Opera Ballet Vlaanderen: Bringing opera and ballet into the 21st century
TEXT: SCHEENAGH HARRINGTON
Music may be the food of love, but in the coming years, arts fans are in for a real feast at Belgium’s Opera Ballet Vlaanderen. Under artistic director Jan Vandenhouwe, who was recently unanimously granted a second six-year term, OBV continues to push the creative boundaries, combining operas and ballets to create works that are captivating theatregoers old and new.
Keeping opera and ballet alive and finding fresh audiences are arguably the biggest challenges facing Vandenhouwe, whose tenure as artistic director will now run until 2031. He says: “To get a younger and more diverse audience, we all need to think about the stories we want to tell and in which form we want to tell them.”
His response? To fuse the two genres and erase the myth that opera and ballet are not for ‘everyone’ by making OBV’s productions reflective of the modern world. For example, next season opens with Mozart’s La Clemenza di Tito, directed by Milo Rau, set in art galleries and refugee camps.
New ways to tell classic stories
“Diversity is a big theme today, and it is not always easy with century-old pieces that are all written by white men,” Vandenhouwe admits. “What are we trying to say? That it’s a constant challenge to bring these pieces closer to the audience. I’m not interested in shocking people. We have to remember our traditional audience and try to take them with us in this story.
“When we create new pieces or give commissions to write completely new things, it is very important to make this diversity visible. The Opera House can be like a conservative temple in the city, but these days I’m often contacted by young people who would like to work with us and be part of the story we’re developing.”
Of course, it takes a lot of work to combine two different art disciplines and create something audiences want to see. Company dancers Nicola Wills and Lateef Williams relish the challenges and opportunities presented by OBV, as Wills eloquently says: “Art is all about accessibility and inspiring people.”
Speaking about the fusion of classic and contemporary dance, Wills says: “I relish it. The classical form does have its limitations, but it allows you to be able to explore within it and gives you a base to launch from if you’re going to approach work in a different context.”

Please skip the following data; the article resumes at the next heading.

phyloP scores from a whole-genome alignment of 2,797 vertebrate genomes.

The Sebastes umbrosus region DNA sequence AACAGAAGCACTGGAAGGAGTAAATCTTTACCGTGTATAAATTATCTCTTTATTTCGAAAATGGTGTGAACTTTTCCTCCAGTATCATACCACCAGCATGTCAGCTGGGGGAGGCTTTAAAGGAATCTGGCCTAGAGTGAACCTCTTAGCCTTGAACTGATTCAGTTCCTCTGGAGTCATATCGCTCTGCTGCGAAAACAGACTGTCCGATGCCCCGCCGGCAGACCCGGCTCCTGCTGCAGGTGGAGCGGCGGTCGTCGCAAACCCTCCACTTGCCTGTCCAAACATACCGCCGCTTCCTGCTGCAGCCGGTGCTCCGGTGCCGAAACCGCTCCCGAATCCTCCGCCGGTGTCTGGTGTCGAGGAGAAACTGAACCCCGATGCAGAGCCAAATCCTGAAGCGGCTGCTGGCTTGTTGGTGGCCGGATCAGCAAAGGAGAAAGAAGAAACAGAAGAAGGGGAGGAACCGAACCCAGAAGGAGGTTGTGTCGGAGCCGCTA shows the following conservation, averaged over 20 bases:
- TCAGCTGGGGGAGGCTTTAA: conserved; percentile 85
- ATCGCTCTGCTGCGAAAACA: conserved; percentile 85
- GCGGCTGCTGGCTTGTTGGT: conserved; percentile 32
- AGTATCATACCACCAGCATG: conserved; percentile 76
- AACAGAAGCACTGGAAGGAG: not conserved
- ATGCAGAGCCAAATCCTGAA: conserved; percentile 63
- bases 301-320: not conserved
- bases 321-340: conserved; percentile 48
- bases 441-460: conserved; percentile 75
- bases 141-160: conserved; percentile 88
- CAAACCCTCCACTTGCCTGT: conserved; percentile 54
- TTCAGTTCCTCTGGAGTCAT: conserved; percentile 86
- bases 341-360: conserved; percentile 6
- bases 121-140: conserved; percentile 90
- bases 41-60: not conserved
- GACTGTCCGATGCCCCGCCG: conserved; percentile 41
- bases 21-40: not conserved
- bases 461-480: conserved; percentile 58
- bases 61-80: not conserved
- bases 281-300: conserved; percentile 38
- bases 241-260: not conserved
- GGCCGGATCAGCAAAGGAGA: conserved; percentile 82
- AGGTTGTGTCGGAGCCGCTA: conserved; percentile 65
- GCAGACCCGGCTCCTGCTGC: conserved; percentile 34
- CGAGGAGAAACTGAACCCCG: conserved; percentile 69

Williams is equally as enthusiastic: “As dancers, it means we have to be versatile. It challenges us to hone our skills in both classical and contemporary movement. It also gives us more language to express ourselves with.”
Identity and interactions
For OBV’s musical director, Alejo Perez, the hybrid productions are a smart way for the house to stay true to its identity while also forging a new path.
“There are kinds of hybrid productions where you can’t ask, ‘is this just an opera’ or ‘is this just a ballet’. It’s really quite fascinating to observe and to experience,” he enthuses, citing the hit C(H)OEURS, by director and choreographer Alain Platel.
Perez reveals how invited guests and soloists were surprised by OBV’s consistent full houses, crediting the strategy of trying to make opera more open to other arts through collaborations with people from outside that sphere, such as French art house film director Philippe Grandrieux, and Fabrice Murgia, who will helm next season’s world creation, Brodeck, based on Philippe Claudel’s novel.
“This attracts the interest of people who wouldn’t initially think of going to the opera,” Perez says. “There’s some appeal perhaps to new audiences about OBV, and I hope it makes for a very exciting future.”
Anne Teresa De Keersmaeker
Jan Vandenhouwe named Anne Teresa De Keersmaeker as one of several “world-famous Belgian choreographers” who emerged in the 1980s. She is one of OBV’s three associate artists, alongside Flemish choreographer Jan Martens and American Jermaine Maurice Spivey.
De Keersmaeker and Vandenhouwe collaborated on projects before he took direction of OBV, so she knew she was in good hands when she agreed to the staging of her productions Cosi fan Tutte (which she choreographed and directed for the Paris opera) and the Mozart concert, Arias.
“I have been following OBV for a long time and found that, in the last few years, the company has really evolved in a very interesting way,” she says. “It has a company of dancers who are technically very strong, yet very open-minded in dealing with other material which is not from the basic classical language.
“We all know what kind of pressure these big houses are under, and I found the collaborations were very smooth and with a focus on the content that was very inspiring.”
De Keersmaeker hails OBV’s ambition to bring bigger, more expensive pieces with a live orchestra to new audiences and applauds how the hybrid production strategy gives opportunities “to new dancers and other choreographers to create new work”.
“I was sad we didn’t have the opportunity to present Cosi fan Tutte in Brussels,” she says. “It was good that the Opera Ballet Vlaanderen made it one of the crucial pieces to present.”
As for future projects with OBV, she remains tight-lipped. “We’re speaking with Jan about other repertory and creations, but it’s too soon. I can’t say anything yet.”
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